Who vs. whom is a grammar conundrum that trips up even the most seasoned English teachers. When do you use which word? Should you always use <whom> because it sounds better? Never fear, you can tackle this grammarian nightmare with a few simple tricks.
Both <who> and <whom> are pronouns used to describe an individual. <Who> is used when that individual is the subject of the sentence. <Whom> is used when that individual is the object of the sentence. Here’s a verbal trick to make sure you have the right usage: <he> corresponds with <who> and <him> corresponds with <whom>. Here’s how to put it in action:
- Start with your sentence:I wasn’t sure who would be bringing over the book.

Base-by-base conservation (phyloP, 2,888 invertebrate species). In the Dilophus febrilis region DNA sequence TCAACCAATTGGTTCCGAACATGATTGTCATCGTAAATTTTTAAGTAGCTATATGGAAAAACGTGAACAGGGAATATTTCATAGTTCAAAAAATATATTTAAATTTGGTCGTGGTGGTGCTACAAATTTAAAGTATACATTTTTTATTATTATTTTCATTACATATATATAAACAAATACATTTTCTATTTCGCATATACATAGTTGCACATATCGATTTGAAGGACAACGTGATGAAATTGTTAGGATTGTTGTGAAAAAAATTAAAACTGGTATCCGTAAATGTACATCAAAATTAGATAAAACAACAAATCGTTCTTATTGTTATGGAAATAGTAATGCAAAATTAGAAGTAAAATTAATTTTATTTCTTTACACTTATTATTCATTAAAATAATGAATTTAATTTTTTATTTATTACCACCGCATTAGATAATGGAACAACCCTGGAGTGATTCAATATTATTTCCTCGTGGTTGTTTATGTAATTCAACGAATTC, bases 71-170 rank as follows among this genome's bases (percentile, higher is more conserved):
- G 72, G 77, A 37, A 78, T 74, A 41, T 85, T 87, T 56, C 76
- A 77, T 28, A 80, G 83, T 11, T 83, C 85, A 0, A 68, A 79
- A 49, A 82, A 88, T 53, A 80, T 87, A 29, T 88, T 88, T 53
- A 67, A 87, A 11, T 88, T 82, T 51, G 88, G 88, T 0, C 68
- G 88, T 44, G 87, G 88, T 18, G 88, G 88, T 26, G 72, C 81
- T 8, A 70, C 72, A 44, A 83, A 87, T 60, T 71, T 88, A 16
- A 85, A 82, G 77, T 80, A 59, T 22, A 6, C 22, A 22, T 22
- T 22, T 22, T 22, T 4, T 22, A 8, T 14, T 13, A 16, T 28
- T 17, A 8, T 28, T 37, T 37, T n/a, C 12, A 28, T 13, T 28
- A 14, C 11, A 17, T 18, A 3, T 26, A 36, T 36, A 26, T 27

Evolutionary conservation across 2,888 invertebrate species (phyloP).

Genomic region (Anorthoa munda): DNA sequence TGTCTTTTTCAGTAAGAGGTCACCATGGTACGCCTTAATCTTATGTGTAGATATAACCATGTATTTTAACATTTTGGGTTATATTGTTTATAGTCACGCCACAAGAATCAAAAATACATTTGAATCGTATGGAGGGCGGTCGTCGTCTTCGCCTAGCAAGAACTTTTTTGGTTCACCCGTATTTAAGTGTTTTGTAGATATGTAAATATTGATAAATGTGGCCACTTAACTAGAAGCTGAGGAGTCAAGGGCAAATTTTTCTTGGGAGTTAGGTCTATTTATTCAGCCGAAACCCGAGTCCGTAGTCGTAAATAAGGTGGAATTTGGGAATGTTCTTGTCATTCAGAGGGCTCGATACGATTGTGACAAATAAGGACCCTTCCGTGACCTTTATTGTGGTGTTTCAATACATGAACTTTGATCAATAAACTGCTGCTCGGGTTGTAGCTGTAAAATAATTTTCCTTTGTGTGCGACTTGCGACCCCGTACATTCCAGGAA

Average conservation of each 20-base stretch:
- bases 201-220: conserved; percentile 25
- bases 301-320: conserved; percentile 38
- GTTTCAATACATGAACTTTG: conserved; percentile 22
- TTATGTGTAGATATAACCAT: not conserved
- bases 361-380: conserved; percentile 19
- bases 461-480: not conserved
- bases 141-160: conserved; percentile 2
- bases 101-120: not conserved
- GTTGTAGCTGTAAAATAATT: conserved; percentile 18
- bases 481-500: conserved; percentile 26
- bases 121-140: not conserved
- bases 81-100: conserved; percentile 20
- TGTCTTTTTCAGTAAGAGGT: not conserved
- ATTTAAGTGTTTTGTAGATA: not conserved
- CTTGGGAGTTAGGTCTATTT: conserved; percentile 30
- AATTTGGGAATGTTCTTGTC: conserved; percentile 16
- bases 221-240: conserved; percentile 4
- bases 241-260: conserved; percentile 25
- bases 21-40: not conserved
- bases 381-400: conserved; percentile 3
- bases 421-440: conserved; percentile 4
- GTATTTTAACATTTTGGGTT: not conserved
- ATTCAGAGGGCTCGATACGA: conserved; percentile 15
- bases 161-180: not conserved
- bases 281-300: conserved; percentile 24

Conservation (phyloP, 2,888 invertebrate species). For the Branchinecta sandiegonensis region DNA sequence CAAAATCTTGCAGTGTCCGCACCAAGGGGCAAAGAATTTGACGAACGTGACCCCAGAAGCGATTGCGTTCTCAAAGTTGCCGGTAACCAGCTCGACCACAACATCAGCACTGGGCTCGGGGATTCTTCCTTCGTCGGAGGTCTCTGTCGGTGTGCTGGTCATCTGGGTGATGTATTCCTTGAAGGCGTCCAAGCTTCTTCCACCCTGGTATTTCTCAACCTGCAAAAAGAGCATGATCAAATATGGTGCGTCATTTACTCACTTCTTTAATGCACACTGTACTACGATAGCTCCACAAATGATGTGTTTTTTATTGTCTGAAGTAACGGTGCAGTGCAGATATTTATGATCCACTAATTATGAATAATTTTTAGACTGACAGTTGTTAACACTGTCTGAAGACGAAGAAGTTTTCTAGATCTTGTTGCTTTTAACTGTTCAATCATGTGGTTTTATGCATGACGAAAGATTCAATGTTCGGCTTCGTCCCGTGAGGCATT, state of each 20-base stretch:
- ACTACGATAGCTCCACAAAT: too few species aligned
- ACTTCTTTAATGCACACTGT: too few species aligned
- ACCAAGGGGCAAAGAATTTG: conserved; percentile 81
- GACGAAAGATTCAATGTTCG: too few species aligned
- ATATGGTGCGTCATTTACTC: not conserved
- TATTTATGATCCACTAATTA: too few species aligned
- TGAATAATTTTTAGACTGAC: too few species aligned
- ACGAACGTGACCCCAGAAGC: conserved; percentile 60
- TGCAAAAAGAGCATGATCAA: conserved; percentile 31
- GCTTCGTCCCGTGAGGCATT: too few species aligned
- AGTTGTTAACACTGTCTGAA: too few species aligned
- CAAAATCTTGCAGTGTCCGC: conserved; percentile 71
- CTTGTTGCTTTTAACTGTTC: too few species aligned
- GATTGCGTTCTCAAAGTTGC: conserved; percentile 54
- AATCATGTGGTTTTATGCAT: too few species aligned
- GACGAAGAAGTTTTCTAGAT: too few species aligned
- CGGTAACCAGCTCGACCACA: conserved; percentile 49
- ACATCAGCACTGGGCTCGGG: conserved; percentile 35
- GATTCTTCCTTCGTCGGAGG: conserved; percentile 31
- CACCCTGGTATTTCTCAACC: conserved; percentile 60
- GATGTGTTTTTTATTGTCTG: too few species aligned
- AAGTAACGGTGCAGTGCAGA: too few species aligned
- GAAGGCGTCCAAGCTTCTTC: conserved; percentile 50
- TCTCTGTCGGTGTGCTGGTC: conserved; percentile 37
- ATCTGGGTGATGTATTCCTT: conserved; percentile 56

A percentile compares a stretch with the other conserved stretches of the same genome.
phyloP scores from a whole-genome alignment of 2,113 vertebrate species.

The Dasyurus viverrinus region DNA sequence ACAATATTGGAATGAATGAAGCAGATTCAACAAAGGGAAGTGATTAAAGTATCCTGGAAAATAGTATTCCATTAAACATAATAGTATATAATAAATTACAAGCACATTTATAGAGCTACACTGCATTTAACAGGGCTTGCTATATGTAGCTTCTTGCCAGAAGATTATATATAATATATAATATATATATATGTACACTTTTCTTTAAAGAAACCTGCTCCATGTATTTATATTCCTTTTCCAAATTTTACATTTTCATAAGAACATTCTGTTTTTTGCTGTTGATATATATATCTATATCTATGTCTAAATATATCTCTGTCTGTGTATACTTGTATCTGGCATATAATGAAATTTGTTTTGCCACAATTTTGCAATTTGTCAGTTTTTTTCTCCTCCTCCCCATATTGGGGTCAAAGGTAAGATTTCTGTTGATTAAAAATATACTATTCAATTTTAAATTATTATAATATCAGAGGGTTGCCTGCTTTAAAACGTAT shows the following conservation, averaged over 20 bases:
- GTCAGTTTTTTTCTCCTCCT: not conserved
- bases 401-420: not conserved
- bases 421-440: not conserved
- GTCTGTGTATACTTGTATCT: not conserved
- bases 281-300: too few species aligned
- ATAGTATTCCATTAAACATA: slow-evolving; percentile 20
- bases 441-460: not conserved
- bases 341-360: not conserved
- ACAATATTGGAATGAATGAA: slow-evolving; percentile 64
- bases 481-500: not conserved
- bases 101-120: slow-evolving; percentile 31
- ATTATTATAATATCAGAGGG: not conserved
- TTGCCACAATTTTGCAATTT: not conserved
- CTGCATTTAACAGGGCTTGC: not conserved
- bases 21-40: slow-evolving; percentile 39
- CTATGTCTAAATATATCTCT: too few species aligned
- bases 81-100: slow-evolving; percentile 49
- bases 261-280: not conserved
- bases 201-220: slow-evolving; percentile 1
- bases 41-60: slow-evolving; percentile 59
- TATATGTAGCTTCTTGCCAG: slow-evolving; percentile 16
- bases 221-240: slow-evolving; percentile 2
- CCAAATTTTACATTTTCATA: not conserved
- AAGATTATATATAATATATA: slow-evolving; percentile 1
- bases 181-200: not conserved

- Try plugging in <he> and <him> to answer your sentence: He is bringing the book over.
- Check the sentence: Since the answering sentence begins with <he>, you know you should use <who>!
Now here’s the reverse:
- Start with your sentence: Whom do you love?
- Try plugging in <he> and <him> to answer your sentence: I love him.
- Check the sentence: Since the answering sentence ends with <him>, you know you should use <whom>!
With this grammar trick up your sleeve, you’ll never get confused by these two words again.